A private funeral service for Who bassist John Entwistle is scheduled for today,
July 10 in London for family and friends, according to his Web site
(www.johnentwistle.com). Surviving Who members Pete Townshend and Roger
Daltrey are expected to attend. Another service will be held in London later this
year where fans will be asked to join in and celebrate his life. The Entwistle family
has asked that in lieu of flowers, donations be made in John's name to two British
charities: The Teenage Cancer Trust (www.teencancer.org) and the British Heart
Bluesman Jimmie Lee Robinson Dies
CHICAGO (AP) — Jimmie Lee Robinson, a Chicago blues stalwart known for his pointed lyrics and storyteller's sensibility, was found dead in his car Saturday on the city's southwest side. He was 71.
He had a single gunshot wound to his head and his death was ruled a suicide, the Cook County Medical Examiner's office said.
Robinson, who recently was diagnosed with bone cancer, changed his name to J.L. Latif Aliomar in a religious conversion two years ago.
But he was better known by his original name and as one of Chicago's top sidemen in the 1950s. A decade later, he had become a blues headliner in his own right.
"Jimmie Lee definitely qualified as a blues legend, but in hard-core circles," said Marc Sheforgen, associate director of APO Records, which was Robinson's recording label since 1998.
In the 1970s, Robinson left the music business when the blues went into decline. He ran a jitney taxi service, worked as a carpenter and opened a store before reviving his career more than 20 years later.
Robinson capped his comeback with an 81-day hunger strike in 2000 to protest gentrification on Chicago's historic Maxwell Street, where he was born and raised.
While a wrecking ball demolished a brick facade behind him, Robinson sat on a stool with an old acoustic guitar and performed "Maxwell St. Teardown Blues," which became his signature song.
He had just finished his last recording before he died, according to APO Records. A release date has not been set.
Kan, Pioneer of Gnutella Site, Dies
SAN JOSE, Calif. (AP) — Gene Kan, a pioneering developer of the music-swapping Web site Gnutella, has died. He was 25.
Kan died as a result of an accident, according to a statement released Monday by his employer, Sun Microsystems Inc. At the request of his family, no other details of his June 29 death were being released, Sun officials said.
While at Gnutella, Kan was a programmer who often served as the spokesman during file-swapping debates swirling around the Napster controversy.
Then in June 2000, Kan started Burlingame-based InfraSearch Inc., a peer-to-peer search engine technology company that he co-founded. It attracted high-profile investors such as Netscape alums Marc Andreessen and Mike Homer. Most recently, Kan worked on advanced projects at Sun Labs, pushing the envelope in distributed computing.
Sun acquired InfraSearch last year.
"Gene contributed much to the industry, specifically in the peer-to-peer space," Sun said in the statement. "Gene brought new ideas to the organization and stretched our thinking. Gene was a trusted friend and colleague, and we will miss him greatly."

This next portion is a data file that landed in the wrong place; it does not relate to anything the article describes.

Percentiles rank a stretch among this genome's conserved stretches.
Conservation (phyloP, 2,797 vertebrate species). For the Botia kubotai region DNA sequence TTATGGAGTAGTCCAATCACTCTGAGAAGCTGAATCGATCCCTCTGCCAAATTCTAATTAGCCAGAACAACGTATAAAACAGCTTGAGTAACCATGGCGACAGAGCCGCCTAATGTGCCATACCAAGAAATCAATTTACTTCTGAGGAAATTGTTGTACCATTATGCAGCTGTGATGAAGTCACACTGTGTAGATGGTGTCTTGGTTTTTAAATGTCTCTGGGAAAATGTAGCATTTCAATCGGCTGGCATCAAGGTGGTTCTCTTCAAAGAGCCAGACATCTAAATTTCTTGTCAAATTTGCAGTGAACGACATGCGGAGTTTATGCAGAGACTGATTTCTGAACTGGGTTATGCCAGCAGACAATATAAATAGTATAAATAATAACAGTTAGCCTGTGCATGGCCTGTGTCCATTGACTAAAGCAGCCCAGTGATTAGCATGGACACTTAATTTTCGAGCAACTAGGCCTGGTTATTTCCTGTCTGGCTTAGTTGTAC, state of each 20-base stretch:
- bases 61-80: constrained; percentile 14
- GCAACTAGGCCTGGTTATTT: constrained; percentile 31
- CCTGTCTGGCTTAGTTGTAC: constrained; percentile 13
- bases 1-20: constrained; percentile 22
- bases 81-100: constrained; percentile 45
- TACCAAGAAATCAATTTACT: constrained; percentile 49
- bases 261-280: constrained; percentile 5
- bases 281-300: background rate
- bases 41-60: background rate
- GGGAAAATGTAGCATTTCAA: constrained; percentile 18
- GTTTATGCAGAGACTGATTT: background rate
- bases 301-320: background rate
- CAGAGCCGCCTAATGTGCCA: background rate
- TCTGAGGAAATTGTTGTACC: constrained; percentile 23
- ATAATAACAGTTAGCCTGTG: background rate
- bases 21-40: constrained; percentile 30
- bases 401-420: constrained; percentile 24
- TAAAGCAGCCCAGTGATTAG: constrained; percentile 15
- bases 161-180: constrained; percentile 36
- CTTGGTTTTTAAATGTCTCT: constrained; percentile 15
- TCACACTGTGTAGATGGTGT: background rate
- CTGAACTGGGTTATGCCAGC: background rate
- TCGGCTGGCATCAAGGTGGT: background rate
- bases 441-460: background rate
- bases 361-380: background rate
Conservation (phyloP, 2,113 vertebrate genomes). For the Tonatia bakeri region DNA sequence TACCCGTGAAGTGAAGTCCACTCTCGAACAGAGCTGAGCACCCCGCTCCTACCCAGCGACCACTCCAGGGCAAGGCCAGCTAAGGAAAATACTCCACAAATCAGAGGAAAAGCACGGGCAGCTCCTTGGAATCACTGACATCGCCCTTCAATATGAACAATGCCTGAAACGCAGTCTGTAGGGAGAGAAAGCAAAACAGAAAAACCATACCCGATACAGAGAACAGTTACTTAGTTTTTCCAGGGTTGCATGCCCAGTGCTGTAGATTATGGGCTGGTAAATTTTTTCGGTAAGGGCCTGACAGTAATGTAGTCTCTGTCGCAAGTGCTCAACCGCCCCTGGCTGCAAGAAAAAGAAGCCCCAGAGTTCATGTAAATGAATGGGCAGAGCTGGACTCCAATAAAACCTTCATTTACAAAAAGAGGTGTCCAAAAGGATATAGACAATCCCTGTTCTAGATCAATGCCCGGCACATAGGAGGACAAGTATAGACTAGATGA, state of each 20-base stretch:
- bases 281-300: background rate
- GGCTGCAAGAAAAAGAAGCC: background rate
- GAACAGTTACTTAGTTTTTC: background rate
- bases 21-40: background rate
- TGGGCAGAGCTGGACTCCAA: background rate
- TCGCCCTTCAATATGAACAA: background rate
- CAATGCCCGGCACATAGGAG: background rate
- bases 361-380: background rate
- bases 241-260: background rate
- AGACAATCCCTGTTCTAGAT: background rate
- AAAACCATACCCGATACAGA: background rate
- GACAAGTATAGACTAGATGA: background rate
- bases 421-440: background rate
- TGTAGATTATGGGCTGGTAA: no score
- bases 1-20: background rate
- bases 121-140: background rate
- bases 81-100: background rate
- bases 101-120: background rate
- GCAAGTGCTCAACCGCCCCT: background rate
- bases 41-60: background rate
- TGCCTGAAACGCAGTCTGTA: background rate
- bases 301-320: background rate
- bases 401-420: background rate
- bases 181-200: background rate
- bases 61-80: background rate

A memorial fund is being established in Kan's name at the University of California, Berkeley's College of Engineering, where Kan graduated in 1997 with degrees in electrical engineering and computer science.
No public services are planned.
'Fantasticks' Producer Lore Noto Dies
NEW YORK (AP) — Lore Noto, producer of "The Fantasticks," the world's longest running musical, died Monday after a long battle with cancer. He was 79.
It was Noto, a former actor and artists' agent, who saw the possibilities in a small one-act show written by Tom Jones and Harvey Schmidt when it was first produced in 1959 at Barnard College in New York.
He commissioned the authors to expand the musical, which eventually opened at the tiny Sullivan Street Playhouse in Greenwich Village on May 3, 1960. It ran for 17,162 performances, closing last Jan. 13, a more than 40-year run.
Following that final performance, Noto climbed on stage as the show's simple white curtain was slowly lowered to the ground.
"Sort of like the New Year's Eve ball coming down in Times Square," he said. "We're setting the bar at 17,162. And God bless and good luck to anybody who wants to beat it."
The musical, with book and lyrics by Jones and music by Schmidt, told the affecting tale of first love. It's the story of a young girl and young boy, secretly brought together by their fathers and an assortment of odd characters who include a rakish narrator, an old actor, an Indian named Mortimer and a Mute.
Over the years, scores of performers appeared in the New York production. Among the musical's better-known alums are its original El Gallo, Jerry Orbach, and such soap-opera stars as Eileen Fulton and David Canary. F. Murray Abraham, long before his Academy Award for "Amadeus," played the Old Actor for a while in the '60s.
Even Noto went into the show. Early in the show's run, he went on in the role of the boy's father and played the part, off and on, for 17 years.
Noto is survived by his wife, Mary, and four children.